“To make systems such as the one just described compact, lower their complexity and minimize the induced thermal distortions, we propose the use of special volume Bragg elements which have several Bragg gratings written inside as combining optical components. The properties of the PTR glass allow the recording of several VBGs in a single piece and therefore the complexity of the setup could be decreased proportional to the number of gratings recorded together. “
Comparison of Coherent (CBC) and wavelength beam combining (WBC)
Coherent beam combining (CBC) and wavelength beam combining (WBC) are two techniques used for combining multiple laser beams into a single beam. Both techniques can improve the output power, beam quality, and efficiency of laser systems, but they differ in their operating principles and performance characteristics.
Coherent beam combining involves phase-locking multiple laser beams so that they all have the same phase and combine constructively to form a single beam. This technique requires active feedback control of the laser beams’ phases, and typically, all the lasers have the same wavelength. The combined output beam has a narrow spectral linewidth and high beam quality. CBC can be used to achieve high output powers, but it is typically limited to a few lasers due to the need for precise phase control.
Wavelength beam combining, on the other hand, involves combining laser beams of different wavelengths to form a single beam with a broader spectral range. This technique does not require phase control, but rather relies on the spectral properties of the individual lasers and their output couplers. WBC is useful for combining many lasers, as each laser can operate independently, and the combined beam has a wider spectral bandwidth. However, the output beam quality is lower than CBC due to the difference in beam properties between the individual lasers.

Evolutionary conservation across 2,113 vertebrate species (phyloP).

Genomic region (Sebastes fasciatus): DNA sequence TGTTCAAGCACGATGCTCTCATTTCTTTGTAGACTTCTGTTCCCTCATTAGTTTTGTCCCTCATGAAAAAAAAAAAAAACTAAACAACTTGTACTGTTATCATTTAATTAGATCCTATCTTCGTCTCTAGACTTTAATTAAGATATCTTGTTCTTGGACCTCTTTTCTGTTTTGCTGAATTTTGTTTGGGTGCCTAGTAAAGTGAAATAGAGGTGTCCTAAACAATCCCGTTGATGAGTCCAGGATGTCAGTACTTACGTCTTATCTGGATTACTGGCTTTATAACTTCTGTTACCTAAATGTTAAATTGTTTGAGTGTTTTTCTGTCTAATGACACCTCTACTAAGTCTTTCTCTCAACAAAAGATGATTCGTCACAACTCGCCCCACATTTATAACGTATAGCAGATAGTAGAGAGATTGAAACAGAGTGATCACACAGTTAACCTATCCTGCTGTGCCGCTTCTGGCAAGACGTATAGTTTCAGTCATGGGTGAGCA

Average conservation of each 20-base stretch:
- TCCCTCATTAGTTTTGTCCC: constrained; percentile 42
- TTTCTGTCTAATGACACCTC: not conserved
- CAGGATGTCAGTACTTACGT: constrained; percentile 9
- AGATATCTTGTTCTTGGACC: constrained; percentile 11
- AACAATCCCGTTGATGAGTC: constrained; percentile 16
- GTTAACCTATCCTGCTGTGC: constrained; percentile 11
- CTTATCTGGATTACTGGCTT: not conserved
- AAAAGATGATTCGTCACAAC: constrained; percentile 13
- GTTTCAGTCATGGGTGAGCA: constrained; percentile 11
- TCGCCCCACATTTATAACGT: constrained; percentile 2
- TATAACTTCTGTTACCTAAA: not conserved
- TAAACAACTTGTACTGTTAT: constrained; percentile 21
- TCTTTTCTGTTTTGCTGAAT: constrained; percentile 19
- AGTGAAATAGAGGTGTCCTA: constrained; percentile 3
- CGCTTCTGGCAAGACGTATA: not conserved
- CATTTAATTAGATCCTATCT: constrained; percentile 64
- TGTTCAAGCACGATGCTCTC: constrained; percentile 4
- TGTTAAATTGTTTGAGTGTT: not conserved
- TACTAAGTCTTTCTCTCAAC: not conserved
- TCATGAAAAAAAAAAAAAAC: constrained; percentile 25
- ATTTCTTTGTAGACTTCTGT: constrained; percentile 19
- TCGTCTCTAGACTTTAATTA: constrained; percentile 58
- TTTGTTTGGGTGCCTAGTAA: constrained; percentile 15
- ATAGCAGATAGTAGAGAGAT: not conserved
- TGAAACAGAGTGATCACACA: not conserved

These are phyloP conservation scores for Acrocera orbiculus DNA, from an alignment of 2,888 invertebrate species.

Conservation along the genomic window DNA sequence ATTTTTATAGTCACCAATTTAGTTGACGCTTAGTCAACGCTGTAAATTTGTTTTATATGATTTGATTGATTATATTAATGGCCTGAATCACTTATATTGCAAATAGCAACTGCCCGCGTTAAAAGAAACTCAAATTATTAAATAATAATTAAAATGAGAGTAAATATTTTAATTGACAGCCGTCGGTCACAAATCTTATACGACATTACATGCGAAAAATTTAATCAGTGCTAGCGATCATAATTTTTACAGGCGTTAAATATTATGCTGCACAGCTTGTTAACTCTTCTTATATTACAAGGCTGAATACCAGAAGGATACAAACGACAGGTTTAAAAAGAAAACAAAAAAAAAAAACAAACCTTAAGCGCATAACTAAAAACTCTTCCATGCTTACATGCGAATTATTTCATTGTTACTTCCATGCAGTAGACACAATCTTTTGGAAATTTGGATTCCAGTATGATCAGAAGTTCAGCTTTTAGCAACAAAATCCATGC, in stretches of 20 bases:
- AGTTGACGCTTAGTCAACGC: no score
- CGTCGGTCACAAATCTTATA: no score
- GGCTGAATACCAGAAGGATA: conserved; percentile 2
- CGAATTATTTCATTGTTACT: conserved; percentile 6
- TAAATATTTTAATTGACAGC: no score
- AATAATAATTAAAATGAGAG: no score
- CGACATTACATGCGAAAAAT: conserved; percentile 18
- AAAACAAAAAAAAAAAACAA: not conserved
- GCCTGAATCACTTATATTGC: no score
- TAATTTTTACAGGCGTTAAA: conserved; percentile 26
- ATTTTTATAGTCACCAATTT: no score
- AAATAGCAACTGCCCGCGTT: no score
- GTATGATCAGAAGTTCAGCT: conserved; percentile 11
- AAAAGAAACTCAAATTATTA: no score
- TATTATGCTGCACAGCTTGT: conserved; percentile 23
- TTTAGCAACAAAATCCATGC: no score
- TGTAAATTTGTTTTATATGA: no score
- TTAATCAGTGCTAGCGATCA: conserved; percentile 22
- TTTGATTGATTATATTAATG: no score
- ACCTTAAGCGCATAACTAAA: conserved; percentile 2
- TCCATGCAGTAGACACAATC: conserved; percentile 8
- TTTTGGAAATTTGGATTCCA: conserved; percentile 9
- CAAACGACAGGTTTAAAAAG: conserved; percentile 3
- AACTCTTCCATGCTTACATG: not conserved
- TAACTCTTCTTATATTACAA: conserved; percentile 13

In summary, CBC and WBC are two different techniques used for combining multiple laser beams. CBC relies on precise phase control and can achieve high beam quality and high output powers, but is limited to a few lasers. WBC does not require phase control and can combine many lasers, but the output beam quality is lower than CBC due to the differences in beam properties between the individual lasers. The choice of technique depends on the specific requirements of the laser system.
Another difference between CBC and WBC is the complexity of their optical setups. CBC requires active feedback control of the laser beams’ phases, which can be challenging to implement in practice. The optical setup for CBC typically includes phase modulators, feedback loops, and beam combiners. WBC, on the other hand, is simpler and more straightforward since it only requires passive optical elements such as mirrors, filters, or gratings to combine the different wavelengths.
Another advantage of WBC is that it is more tolerant to variations in laser output power, wavelength, and beam quality than CBC. In WBC, each laser operates independently, so the overall output power is the sum of the individual lasers’ power. In CBC, the phase relationship between the lasers must be maintained, so any variation in the output power, wavelength, or beam quality of the individual lasers can degrade the overall performance of the combined beam.